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ETA 1256


ETA 1256ETA 1256


The ETA 1256, which debuted 1950, was the first selfwinding movement of the Grenchen manufactury. It already used a very modern selfwinding mechanism, which winds the movement in both directions.

The ETA 1256 is the prime father of all ETA selfwinding movements ever made.

The specimen shown here was also used by Benrus under their own caliber name CF 1.

The spring less click reverser with double click wheel allowed, that the oscillating weight winds in both directions.

The spring less click reverser with double click wheel allowed, that the oscillating weight winds in both directions.

top view selfwinding mechanismtop view selfwinding mechanism

The oscillating weight is beared on a conical shaped axle, which avoids running out bushings. This very effective type of bearing was used until in the sixties, ETA used ball bearings.

bottom view selfwinding mechanismbottom view selfwinding mechanism

The oscillating weight wheel always turns the outermost winding up wheel (at "4") and the upper pawl winding wheel (at "2"). The tricky part is now, that the upper(!) pawl winding wheel corresponds with the driving gear (at "1:30"), while the lower pawl winding wheel is connected to the outermost winding wheel. According to the turning direction of the oscillating weight, both pawl winding wheel run either synchronously or the upper wheel spins freely, while the lower wheel is driven and thus reverses the direction.

movement view without selfwinding mechanismmovement view without selfwinding mechanism

The ETA 1256 bases on the "old" movement family with directly driven minute hand, of which for example the ETA 1081 is a member.

Its screw balance (which is beared in the specimen shown here in a patented Benrus shock protection) beats with contemporary slow 18000 A/h.

The hairspring (here in the beautiful top class Nivarox-I-type) is still fix connected to the balance cock and can be regulated due to the shock protection system on the hairspring key only.

The movement bridges look a bit like a prototype, especially with all its cutted out parts. In terms of quality, this pallet lever movement, whose 17 jewels are all used in the time works, it is very good one!

detail: coupling clutchdetail: coupling clutch

Under the loupe, you can see the two parts of the pawl winding wheel: In one direction, the click runs freely, in the other one, it is blocked by the "dots" and drives the other wheel.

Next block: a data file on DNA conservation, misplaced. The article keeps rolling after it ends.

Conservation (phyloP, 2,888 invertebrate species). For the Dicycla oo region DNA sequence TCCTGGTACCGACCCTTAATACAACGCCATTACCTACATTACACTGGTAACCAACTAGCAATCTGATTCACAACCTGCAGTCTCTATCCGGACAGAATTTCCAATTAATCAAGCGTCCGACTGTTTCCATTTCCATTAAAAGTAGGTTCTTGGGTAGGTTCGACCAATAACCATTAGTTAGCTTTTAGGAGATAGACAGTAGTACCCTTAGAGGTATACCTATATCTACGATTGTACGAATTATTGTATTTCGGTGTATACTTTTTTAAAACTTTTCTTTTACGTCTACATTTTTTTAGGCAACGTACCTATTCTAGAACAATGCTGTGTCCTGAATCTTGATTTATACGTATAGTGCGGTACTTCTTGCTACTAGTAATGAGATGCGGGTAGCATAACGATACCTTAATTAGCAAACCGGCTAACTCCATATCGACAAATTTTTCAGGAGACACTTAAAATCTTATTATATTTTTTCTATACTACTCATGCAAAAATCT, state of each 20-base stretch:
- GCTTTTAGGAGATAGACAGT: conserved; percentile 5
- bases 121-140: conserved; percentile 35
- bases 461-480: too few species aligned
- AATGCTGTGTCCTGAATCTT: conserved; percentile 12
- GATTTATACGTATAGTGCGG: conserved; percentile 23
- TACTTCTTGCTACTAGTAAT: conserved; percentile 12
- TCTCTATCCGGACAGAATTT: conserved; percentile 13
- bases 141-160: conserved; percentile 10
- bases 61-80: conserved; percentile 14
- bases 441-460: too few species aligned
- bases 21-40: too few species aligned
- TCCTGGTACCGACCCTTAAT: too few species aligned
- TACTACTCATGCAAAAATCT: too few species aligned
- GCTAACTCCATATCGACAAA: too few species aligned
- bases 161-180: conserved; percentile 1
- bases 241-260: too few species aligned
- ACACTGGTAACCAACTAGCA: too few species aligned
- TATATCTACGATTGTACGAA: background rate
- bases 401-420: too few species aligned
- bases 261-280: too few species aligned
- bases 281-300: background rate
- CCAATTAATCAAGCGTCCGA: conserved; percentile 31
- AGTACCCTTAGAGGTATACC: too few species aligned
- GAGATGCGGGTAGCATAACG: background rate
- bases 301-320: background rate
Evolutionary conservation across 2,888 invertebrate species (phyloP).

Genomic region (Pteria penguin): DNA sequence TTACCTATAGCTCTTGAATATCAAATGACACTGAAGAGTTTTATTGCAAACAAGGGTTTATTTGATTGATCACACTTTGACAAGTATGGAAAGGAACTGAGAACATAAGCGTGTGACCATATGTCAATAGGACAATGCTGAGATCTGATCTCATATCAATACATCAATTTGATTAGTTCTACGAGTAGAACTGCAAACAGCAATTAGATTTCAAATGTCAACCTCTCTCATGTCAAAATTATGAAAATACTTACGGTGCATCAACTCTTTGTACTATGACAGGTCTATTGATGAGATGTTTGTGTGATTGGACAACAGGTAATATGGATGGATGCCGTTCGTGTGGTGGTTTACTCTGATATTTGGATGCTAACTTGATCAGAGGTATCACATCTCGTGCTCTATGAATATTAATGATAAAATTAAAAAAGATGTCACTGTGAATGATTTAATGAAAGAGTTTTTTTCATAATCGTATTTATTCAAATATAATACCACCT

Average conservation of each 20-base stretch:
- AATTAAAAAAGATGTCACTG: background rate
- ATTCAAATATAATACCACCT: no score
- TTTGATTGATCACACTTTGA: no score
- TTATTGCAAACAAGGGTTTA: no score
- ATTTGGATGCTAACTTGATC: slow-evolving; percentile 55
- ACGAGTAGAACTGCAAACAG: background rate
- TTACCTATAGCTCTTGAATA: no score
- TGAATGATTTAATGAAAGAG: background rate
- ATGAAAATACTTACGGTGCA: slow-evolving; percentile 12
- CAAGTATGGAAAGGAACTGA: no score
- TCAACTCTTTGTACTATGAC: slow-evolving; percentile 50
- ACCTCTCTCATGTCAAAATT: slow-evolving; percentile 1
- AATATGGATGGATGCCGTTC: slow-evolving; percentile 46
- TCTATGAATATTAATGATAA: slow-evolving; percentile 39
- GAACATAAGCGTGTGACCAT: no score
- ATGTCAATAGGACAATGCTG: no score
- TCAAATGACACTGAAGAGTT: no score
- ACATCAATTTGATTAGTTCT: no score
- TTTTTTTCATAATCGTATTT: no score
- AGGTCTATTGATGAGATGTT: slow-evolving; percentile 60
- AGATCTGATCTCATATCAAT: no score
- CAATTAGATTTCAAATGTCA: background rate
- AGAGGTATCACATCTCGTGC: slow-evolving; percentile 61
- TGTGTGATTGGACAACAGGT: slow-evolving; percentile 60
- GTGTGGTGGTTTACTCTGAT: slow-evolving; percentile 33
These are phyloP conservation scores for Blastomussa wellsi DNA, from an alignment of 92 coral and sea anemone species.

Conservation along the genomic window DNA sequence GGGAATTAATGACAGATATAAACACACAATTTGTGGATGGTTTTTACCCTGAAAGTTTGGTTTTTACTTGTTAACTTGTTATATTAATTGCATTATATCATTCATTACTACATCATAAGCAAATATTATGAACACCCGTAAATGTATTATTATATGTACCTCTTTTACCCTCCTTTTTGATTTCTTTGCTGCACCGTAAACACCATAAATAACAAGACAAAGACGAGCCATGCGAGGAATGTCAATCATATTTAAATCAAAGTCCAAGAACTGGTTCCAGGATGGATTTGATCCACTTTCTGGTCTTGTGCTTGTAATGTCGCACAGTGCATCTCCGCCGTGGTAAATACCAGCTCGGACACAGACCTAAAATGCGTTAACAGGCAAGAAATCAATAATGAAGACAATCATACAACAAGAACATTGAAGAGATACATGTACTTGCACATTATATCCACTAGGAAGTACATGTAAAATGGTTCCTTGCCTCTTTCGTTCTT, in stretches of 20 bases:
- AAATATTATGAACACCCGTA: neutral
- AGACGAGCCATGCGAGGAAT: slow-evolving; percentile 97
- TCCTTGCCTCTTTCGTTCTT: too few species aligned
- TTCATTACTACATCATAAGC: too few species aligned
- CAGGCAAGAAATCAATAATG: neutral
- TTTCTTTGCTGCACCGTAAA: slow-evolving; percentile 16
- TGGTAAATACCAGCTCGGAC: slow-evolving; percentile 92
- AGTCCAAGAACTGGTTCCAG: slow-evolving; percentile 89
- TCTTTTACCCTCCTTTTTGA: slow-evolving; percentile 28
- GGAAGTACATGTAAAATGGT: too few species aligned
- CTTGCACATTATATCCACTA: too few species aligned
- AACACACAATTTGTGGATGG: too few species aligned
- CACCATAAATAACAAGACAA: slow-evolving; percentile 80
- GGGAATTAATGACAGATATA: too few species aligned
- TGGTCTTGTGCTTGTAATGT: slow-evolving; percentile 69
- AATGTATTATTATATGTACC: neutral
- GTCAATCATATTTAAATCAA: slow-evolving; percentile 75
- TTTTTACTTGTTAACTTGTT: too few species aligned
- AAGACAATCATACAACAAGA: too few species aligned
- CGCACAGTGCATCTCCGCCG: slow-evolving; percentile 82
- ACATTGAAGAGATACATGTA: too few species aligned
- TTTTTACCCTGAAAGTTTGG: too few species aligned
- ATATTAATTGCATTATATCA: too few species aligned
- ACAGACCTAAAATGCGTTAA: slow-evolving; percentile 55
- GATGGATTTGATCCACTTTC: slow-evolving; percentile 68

main platemain plate

On the dial side, you see nex to the Benrus inhouse shock protection the yoke winding system, whose setting lever spring has got only one hole.

As on many old movements, a partial minute dial is engraved, which allows a regulation of the movement without mounted dial. This was helpful in times, when not every shop had got a timegrapher.


ETA 1256 dial side viewETA 1256 dial side view



 Technical data

Number of jewels17
EscapementAnchor with pallets
BalanceNickel screw balance
Shock protection(s)???
Balance cock directionclockwise
Hairspring studfixed
Regulator typeHairspring key
Movement constructionFork
Escapement wheel, Fourth wheel, Third wheel
Center wheel
Mainspring barrel
Construction typesolid construction
Bridge shapeTriange, 3 gears + mainspring bearing
Winding mechanismyoke
Setting lever spring1 holes
FunctionsHour, minute, second, selfwinding
Beats per hour18000
Size111/2''' (measured: 25,5 mm)
Production time1950-1954
Image in Flume Werksucher 1952 64
ETA 1256ETAETA12561950-195411 1/2''''''ETA 125617 Jewels, 11 1/2'''''', 18000 A/h, SCD,AUT



Test results

The specimen shown here, was completely gummed and showed signs of water damage. It had to be cleaned and overhauled competely.


Timegrapher protocol

crown rightcrown right crown topcrown top crown leftcrown left crown bottomcrown bottom 
dial topdial top dial bottomdial bottom 

On the timegrapher, the ETA 1256 showed excellent results, especially, when you know, that this movement is more than [[datetoage:1950] years old.

It was even possible to generate the timegrapher outputs in double precision!